1. The first issue in this case requires a construction of the will of Laura Eugenia Smallpiece.
The testatrix devised to four of her daughters, "Leila, Katie, Effie and May Bell," the use of the property here in issue "so long as any of such daughter remain unmarried."
The testatrix then provided, "Item Second. At the death of said four daughters, or when each and every of them shall have married, then I will and direct that said property as hereinabove described except any personal property previously disposed of by them under the provisions of item first of this will, shall descend to and be in order for division among my six children, to wit: Leila, Katie, Effie, and May Bell Smallpiece and Mrs. Sallie Wishard and Mrs. Lora Johnson, and if any of them dead, their lineal descends [sic] to stand in their stead."
All six children survived the testatrix. All of the children married except Leila and Effie. Leila died testate in 1949 leaving her interest in said property to Effie for life with remainder to James Burrell Wishard. Effie died testate in 1968 leaving her interest in said property to Leila for life with remainder to James Burrell Wishard.
The appellants contend that the six children took either (1) contingent remainders as to the person or (2) vested remainders subject to divesting upon their deaths without lineal descendants. Appellants claim that upon Effie's death in 1968 the property vested in the one living daughter and the children of three deceased daughters.
The appellee contends that each of the six children took absolute vested interests in said property at the death of the testatrix and he, as sole heir of James Burrell Wishard, is entitled to the 2/6ths interest of Leila and Effie.
We agree with the trial court's judgment finding in favor of the appellee's contentions.
The vesting of remainders is favored. Code 85-708. A remainder is vested if it is subject to no condition precedent save the termination of the preceding estate. Here the remainder is subject to no condition except the termination of the previous estate by the marriages or deaths of the life tenants. McKain v. Allen, 214 Ga. 820
(108 SE2d 319
, 73 ALR2d 479). The phrase "and if any of them dead, their lineal descends [sic] to stand in their stead," is not sufficient to support the argument that the testatrix intended that the remaindermen were to survive the life tenants in order to take. Johnston v. Duncan, 227 Ga. 298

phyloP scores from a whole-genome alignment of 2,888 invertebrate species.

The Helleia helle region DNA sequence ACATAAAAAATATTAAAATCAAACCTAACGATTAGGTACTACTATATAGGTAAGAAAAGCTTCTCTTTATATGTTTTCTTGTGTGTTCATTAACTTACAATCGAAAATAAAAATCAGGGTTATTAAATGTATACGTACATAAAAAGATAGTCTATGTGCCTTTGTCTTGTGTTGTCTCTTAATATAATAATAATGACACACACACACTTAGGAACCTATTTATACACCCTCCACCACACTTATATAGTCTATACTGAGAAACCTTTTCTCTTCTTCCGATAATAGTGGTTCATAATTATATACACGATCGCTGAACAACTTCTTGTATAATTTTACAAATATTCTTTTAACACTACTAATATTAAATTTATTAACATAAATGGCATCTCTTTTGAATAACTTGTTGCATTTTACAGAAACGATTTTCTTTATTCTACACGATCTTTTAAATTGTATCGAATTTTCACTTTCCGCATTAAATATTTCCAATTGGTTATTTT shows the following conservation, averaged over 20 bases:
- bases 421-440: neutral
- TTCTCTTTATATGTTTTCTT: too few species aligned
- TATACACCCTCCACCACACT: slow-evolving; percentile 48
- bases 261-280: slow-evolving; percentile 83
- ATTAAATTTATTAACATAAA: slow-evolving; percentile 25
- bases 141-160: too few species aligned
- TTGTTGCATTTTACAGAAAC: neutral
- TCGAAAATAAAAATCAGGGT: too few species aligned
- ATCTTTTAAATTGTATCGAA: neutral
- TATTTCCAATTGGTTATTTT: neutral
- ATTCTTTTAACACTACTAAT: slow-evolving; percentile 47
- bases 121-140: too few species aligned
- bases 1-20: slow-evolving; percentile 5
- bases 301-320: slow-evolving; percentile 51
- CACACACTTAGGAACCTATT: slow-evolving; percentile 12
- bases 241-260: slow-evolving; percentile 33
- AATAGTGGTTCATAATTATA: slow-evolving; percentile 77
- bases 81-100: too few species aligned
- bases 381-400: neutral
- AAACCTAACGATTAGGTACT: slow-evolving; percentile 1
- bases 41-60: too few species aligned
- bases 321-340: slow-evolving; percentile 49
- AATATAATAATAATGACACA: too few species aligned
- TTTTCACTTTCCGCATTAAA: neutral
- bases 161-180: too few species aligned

; Crossley v. Leslie, 130 Ga. 782 (5)
(61 SE 851
, 14 AC 703); Gay v. Graham, 218 Ga. 745 (130 SE2d 591)
. See 13 Encyc. of Ga. Law, Future interests (Agnor) 249, 26. In our opinion the testatrix viewed the devise as a class gift and inserted this phrase to avoid the effect of Georgia's minority view that our anti-lapse statute (Code 113-812) does not apply to class gifts. Renney v. Kimberly, 211 Ga. 396 (86 SE2d 217)
Under our holding in this case, it is not necessary to distinguish between contingent remainders and vested remainders subject to divesting. "In a large number of cases in which the discussion proceeds as if the problem were merely whether the remainder is vested or contingent, the real question involved is simply whether there is a requirement that a certain devisee must survive until his interest becomes possessory; it being conceded that he has not so survived. In many of such cases the whole discussion of the distinction is irrelevant, because exactly the same result would be reached if the remainder in question were treated as contingent or as vested subject to complete defeasance on the death of the remainderman before the termination of the particular estate. Thus, in a limitation to A for life and then to B and his heirs if he survives A, the interest of B ends when he predeceases A, whether he classify the interest as contingent or as vested subject to complete defeasance." Simes & Smith (Future Interests) 2d Ed. 114, 135.
2. The second issue in this case involves the construction of the will of J. M. Smallpiece. The same issue as raised here under the same will has been previously considered by this court. Smallpiece v. Johnson, 210 Ga. 310 (80 SE2d 296)
. The only difference is that case concerned the interest of Leila Smallpiece in the estate of her father whereas this case involves the interest of her sister Effie Smallpiece. Both survived the testator and never married. Leila died in 1949 and was survived by four sisters and the descendants of a deceased sister. Effie died in 1968 and was survived by one sister and the descendants of three sisters.
The parties stipulated in the instant case that the remainder interest given to Effie lapsed because of failure of issue and as to this interest, there was an intestacy as was held in Smallpiece v. Johnson, supra.
The appellants contend that the holding in Smallpiece v. Johnson, supra, requires that such interest be awarded to the surviving sister and the descendents of three deceased sisters per stirpes. Appellee contends such interest, upon a finding of intestacy, descended equally to the testator's six daughters who survived him. No plea of res judicata or estoppel by judgment was filed in this action. The trial court entered judgment in accordance with the appellee's contention.
We find no error. There being an intestacy, the property descended at the death of J. M. Smallpiece to his six children subject to the right of his wife to claim a child's part. Code Ann. 113-903. The statement appearing in Smallpiece v. Johnson, supra, at page 315 indicating a different division is dictum and is disapproved. The pertinent holding in that case related to the finding of intestacy and that the verdict for a life interest being less than a fee interest and not complained of would be affirmed. Therefore, the trial court's judgment was correct.
Jesse Bowles, W. L. Ferguson, for appellee.